From the folks at MAYA Make group.
More news on robotics at IEEE Spectrum's Automaton blog.
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Additive could extinguish flames in less than half a second
2D nanomaterial pulls ahead with working registers and latch circuits and devices that let electrons zip through unimpeded
Current in next-generation chips could literally blow copper interconnects away, but graphene can keep them together
In 2017, the company will exploit its manufacturing edge to create a new generation of chips
For patients with congestive heart failure, mechanical replacements can’t come soon enough
Transistor design would help "chip ship" survive radiation of 20-year trip to Alpha Centauri
It does everything a metal antenna can do and more, but it hasn't been adopted yet
New photodetector is 100,000 times as sensitive to light as previous graphene photodetectors
The material inside the first transistors could have a new life at the cutting edge
Touch screens are on the way out; piezoelectric gesture control is on the way in
Comparing maximum efficiency is a good place to start, but it takes more than that for a commercial breakthrough
The world’s leading PV research labs use this chart to track record-breaking solar cells. New champs appear as soon as they are certified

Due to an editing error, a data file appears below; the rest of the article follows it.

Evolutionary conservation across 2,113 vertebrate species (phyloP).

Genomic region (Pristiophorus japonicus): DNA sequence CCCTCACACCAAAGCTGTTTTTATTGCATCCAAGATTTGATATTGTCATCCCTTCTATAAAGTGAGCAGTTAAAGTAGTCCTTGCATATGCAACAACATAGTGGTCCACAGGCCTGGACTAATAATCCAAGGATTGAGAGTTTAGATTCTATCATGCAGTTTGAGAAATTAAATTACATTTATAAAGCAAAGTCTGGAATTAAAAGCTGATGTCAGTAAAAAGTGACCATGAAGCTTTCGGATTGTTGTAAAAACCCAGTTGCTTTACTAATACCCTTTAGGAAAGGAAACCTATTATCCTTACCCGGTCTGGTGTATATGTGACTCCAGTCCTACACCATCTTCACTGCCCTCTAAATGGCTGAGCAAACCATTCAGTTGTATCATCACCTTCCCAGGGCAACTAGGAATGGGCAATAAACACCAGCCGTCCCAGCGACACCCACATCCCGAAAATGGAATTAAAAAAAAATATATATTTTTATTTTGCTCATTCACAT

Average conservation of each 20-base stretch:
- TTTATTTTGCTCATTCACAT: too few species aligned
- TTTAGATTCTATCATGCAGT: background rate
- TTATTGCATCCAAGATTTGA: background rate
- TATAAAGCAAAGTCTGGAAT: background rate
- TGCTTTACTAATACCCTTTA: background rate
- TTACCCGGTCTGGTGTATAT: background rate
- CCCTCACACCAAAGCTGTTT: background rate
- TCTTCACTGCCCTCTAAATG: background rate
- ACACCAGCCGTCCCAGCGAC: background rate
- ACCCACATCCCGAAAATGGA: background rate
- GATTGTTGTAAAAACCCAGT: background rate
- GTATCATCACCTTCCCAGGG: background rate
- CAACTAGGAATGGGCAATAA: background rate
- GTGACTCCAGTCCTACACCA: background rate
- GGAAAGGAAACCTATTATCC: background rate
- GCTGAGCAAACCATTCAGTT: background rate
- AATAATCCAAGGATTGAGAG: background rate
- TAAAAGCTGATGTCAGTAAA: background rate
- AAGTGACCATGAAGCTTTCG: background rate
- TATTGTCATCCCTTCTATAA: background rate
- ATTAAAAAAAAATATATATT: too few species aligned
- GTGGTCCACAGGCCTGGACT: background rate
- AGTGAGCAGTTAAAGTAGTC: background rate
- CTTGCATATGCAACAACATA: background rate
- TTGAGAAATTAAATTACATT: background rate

New process will lead to large-area synthesis of device-quality tungsten disulfide that could be good enough for flexible and RF circuits
Eventually the contact lens will both detect glucose levels and communicate to a pump to inject insulin
Magnetic ink enables super fast self-healing materials that makes printed electronics more robust
Intel, TSMC, and other chipmakers weigh extreme ultraviolet lithography, which may be ready by 2018
Self-made DNA scaffold could make the production of single-electron devices far more scalable
Two nanomaterials join forces to give a little reprieve from the 5-nanometer theoretical limit for transistor gate dimensions
Finalist hopes his research increases the rate of lung cancer screening and reduces the use of CT scans
Google Science Fair finalists demonstrate the power of flexible electronics